Have the Right People, Do the Right Thing
In 1936 Dale Carnegie wrote a book – ‘How to Win Friends and Influence People’. In the opening pages he shared how and why the book was written. He wrote about one business owner of a company with 314 employees. Carnegie shared how this business owner accredited his new success and outlook on life to the principles taught in the book such as: don’t criticize, condemn or complain; give honest and sincere appreciation; and arouse in the other person an eager want.
That business owner went from “no one greeted” him to “they are all my friends.”
Here we are 81 years later and with trillions of bits of information and data at our fingertips, via the internet and there are still companies and business owners who fail to understand the importance of dealing respectably with people.
Sir Richard Branson, billionaire extraordinaire, owner of more than 400 companies knows all too well about teams. He is known for his philosophy, “Take care of your employees, and they’ll take care of your business. It’s as simple as that.”
In Canada, many people have an affinity for the team sport of hockey. Statistics show one in seven people are involved in some kind of role in the game. I am not immune to that statistic, as I volunteered and worked up the ladder from youth to pro hockey from 1982 to 2015. And one fundamental core job that took the majority of my time was putting together a quality team as a coach each year.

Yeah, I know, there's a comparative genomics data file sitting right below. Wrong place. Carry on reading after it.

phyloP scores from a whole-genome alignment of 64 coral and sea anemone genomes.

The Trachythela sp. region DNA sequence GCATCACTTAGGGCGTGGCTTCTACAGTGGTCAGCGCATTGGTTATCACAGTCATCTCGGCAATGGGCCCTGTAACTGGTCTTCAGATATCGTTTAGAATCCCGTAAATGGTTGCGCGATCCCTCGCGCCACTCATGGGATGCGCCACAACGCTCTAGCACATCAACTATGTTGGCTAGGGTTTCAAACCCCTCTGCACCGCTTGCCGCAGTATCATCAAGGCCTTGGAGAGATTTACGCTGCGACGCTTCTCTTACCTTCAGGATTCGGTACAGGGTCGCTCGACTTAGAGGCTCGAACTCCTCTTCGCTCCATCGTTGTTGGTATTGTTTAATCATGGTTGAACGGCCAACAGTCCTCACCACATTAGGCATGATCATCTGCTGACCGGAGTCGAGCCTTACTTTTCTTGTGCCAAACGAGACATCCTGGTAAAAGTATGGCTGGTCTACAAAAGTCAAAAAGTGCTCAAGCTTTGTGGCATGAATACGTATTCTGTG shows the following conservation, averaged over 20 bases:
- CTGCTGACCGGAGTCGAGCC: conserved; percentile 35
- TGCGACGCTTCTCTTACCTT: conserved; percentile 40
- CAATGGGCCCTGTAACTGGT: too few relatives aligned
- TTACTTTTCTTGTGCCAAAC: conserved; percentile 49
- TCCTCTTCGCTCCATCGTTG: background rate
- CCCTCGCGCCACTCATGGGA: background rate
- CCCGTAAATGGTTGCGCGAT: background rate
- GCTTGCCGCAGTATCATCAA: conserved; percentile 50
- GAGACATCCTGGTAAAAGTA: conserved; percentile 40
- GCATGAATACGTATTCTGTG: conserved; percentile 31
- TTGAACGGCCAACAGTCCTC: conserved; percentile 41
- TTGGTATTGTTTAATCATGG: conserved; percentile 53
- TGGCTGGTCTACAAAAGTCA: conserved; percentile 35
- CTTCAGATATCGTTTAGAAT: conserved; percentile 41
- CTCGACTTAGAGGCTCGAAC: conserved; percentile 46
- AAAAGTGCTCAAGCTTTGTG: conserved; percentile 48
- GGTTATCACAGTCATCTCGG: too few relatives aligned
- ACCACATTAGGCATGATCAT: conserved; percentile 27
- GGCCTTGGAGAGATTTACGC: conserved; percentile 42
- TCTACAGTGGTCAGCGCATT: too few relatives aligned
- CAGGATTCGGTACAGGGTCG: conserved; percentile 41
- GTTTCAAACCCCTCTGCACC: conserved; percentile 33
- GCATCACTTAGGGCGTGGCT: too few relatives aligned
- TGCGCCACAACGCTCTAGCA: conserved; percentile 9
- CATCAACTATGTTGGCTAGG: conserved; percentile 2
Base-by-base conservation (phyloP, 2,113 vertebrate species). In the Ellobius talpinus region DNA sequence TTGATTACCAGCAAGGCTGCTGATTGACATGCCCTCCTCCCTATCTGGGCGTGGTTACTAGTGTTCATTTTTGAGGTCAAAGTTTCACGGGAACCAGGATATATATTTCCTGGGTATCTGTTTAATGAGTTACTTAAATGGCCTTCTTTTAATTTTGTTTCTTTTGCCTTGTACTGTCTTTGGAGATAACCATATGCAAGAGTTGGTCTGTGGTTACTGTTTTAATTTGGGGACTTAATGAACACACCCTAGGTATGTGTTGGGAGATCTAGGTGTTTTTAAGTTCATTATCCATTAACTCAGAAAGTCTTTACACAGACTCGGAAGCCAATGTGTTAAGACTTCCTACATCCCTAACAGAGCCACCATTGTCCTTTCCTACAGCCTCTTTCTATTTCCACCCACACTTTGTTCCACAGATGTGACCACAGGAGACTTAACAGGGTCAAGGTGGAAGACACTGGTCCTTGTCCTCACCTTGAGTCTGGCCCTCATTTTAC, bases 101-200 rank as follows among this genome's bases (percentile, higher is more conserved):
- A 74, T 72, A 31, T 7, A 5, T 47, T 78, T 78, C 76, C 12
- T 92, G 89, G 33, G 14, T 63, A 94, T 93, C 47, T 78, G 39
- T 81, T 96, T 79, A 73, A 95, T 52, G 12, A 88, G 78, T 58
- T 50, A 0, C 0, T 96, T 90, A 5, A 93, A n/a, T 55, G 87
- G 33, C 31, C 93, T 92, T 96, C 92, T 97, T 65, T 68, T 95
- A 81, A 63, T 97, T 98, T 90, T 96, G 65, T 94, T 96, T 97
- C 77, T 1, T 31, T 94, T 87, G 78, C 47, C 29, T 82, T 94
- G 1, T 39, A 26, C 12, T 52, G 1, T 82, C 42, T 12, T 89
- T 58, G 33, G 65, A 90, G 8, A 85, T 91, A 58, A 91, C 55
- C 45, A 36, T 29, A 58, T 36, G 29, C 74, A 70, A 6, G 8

My responsibilities included skill assessment, similar to a hiring manager in a business. The job required to observe and assess the fundamentals of a player. It required the ability to go beyond the obvious – shooting, passing and skating. Assessing a player also meant noticing what a player did away from the play, how they treated team mates, how they went to the bench and how they handled themselves around authority – like coaches and officials. A part of assessing a player was their activity off the ice in settings like social media platforms.
Picking a team is not an easy task and in business is often taken too lightly or decisions made too quick.
To help you as a business owner with your team, I reached out to a friend of mine, Robert Masson CFO at Sleep Country Canada to provide his keys to building success with a team. As a company with an extraordinary low turnover rate of only 13%, I wanted to get his perspective on what it takes to build a team in today’s Canadian marketplace.
Here are the 5 Fundamental Principles that Rob shared that any business leader needs to adapt to ensure success:
1) Creating a Team is a Journey not a Destination: “Relationships take time to build. Having the right mix of skills, personalities, introverts and extroverts on your team, does not happen automatically. Your role is about identifying quality team players that will work well with your existing team and enhance its capabilities. You do that by creating opportunities that challenge people and are fun. You want to make sure your team has self motivated individuals, constantly striving to improve. And you will see the results because the ideal team members treat the company as if it was theirs. They want to improve themselves and have a desire to learn. And lastly they are not afraid of change.”